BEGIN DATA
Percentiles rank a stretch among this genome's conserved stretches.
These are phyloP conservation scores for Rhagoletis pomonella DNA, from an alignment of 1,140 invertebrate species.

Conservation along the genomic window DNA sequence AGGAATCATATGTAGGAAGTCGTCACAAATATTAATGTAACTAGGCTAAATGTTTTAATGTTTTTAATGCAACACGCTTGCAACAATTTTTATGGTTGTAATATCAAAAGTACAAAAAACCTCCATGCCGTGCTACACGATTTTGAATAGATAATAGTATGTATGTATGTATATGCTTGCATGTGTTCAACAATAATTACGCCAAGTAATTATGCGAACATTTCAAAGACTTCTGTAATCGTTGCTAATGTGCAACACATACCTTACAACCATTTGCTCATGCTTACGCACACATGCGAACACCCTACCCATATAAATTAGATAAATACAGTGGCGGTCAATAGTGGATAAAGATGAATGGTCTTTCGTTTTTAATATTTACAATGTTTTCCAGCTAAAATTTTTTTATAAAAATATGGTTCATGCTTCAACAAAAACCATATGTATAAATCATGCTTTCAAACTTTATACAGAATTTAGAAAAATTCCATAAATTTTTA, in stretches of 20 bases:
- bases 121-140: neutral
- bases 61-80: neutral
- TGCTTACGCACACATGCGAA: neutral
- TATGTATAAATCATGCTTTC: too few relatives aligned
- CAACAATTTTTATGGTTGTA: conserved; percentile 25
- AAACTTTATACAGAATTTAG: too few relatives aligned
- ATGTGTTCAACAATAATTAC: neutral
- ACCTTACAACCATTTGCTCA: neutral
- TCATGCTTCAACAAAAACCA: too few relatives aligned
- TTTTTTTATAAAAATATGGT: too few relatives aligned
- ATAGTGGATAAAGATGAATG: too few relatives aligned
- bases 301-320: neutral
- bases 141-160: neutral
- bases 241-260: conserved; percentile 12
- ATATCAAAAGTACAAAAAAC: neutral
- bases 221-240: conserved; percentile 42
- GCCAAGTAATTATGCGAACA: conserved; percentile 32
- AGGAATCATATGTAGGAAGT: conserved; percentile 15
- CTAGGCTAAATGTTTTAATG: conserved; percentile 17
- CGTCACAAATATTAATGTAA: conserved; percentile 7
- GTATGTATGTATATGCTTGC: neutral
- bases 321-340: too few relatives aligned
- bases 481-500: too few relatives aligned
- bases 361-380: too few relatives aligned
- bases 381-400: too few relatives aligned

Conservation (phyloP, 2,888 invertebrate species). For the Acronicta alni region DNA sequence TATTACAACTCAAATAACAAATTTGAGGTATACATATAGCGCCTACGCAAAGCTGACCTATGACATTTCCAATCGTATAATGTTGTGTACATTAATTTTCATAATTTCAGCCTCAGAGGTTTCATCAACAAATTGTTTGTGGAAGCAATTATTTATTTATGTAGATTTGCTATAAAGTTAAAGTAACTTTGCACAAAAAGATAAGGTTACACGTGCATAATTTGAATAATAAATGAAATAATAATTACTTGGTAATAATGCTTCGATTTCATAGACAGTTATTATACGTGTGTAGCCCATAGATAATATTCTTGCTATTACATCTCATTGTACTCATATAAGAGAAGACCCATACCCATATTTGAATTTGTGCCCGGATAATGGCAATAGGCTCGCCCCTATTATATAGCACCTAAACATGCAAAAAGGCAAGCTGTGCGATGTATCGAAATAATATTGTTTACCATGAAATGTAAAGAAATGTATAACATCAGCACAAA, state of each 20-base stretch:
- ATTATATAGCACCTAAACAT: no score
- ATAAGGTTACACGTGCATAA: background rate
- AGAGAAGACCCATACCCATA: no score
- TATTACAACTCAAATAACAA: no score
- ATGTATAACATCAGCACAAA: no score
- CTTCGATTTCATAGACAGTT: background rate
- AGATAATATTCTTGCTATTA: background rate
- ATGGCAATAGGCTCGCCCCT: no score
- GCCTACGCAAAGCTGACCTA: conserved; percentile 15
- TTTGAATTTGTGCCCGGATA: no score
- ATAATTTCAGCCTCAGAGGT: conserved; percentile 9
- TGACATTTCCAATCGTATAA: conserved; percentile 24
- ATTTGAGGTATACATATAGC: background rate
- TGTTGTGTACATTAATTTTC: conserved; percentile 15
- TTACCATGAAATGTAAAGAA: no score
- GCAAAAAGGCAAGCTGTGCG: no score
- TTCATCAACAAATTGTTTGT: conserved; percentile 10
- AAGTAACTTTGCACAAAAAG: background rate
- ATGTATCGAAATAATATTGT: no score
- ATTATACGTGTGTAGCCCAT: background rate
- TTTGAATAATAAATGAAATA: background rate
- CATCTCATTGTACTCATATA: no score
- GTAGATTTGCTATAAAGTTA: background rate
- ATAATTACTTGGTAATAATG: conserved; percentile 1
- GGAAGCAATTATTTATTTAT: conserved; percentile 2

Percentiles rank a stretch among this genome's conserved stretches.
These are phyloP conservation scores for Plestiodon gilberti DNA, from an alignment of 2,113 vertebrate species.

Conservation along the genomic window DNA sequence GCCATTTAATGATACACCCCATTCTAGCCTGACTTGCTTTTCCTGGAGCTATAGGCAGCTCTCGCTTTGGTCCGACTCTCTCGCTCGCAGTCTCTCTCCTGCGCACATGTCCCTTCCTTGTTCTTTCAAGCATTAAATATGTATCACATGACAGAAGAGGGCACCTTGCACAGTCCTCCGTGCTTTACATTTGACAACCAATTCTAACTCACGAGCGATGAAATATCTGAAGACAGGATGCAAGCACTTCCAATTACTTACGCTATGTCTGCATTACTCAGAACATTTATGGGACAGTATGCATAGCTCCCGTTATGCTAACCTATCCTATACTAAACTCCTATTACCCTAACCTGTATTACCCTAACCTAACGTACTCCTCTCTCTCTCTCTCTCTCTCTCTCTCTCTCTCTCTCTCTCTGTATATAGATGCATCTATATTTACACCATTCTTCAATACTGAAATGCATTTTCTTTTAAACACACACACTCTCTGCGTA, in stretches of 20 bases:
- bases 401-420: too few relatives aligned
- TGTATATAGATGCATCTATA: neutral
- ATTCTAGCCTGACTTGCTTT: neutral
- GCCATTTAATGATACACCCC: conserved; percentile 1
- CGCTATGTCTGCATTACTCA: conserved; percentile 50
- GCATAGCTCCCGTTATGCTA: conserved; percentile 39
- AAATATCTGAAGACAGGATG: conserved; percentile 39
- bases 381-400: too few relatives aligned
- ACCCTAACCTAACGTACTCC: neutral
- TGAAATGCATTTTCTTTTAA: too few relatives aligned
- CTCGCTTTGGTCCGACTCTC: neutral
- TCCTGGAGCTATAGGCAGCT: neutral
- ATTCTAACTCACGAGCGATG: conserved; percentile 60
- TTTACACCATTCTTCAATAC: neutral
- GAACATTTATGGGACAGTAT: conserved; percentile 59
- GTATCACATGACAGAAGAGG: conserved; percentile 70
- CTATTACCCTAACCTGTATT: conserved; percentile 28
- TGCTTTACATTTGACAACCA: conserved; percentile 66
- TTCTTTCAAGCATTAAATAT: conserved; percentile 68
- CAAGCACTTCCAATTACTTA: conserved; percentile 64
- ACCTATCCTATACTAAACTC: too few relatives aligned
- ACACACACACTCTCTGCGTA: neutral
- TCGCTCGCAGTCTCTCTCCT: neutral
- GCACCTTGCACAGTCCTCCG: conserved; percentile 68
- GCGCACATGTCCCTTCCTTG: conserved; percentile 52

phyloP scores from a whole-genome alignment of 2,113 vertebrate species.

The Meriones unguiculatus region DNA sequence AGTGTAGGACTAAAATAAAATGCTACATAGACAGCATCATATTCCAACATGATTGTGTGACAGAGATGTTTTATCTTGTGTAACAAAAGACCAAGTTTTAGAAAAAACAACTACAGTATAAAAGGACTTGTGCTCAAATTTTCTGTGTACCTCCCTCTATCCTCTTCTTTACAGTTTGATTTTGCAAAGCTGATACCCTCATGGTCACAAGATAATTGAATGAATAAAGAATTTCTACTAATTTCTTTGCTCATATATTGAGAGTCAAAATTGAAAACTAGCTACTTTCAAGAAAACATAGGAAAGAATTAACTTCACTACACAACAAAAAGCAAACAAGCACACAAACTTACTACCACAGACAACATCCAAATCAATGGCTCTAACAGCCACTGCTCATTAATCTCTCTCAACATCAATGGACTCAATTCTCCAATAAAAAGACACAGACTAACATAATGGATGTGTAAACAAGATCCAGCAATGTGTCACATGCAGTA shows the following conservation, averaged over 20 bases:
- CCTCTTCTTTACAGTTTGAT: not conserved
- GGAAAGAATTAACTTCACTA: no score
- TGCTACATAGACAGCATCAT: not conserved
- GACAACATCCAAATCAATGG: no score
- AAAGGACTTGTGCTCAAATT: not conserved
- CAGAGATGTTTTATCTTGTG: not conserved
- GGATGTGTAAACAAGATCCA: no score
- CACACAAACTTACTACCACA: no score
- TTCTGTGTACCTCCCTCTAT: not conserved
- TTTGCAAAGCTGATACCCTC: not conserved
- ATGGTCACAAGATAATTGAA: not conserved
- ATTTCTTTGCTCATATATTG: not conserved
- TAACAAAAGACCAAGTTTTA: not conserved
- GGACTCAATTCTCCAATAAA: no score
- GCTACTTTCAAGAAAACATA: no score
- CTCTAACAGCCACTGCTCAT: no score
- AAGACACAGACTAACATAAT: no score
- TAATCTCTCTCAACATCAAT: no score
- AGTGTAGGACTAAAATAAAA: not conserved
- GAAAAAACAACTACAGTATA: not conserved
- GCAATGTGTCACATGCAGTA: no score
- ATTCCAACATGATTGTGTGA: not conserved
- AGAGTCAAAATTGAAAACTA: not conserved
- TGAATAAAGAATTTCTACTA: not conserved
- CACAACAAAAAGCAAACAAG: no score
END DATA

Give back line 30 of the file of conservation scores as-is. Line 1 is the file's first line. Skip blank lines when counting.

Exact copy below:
- ATTATATAGCACCTAAACAT: no score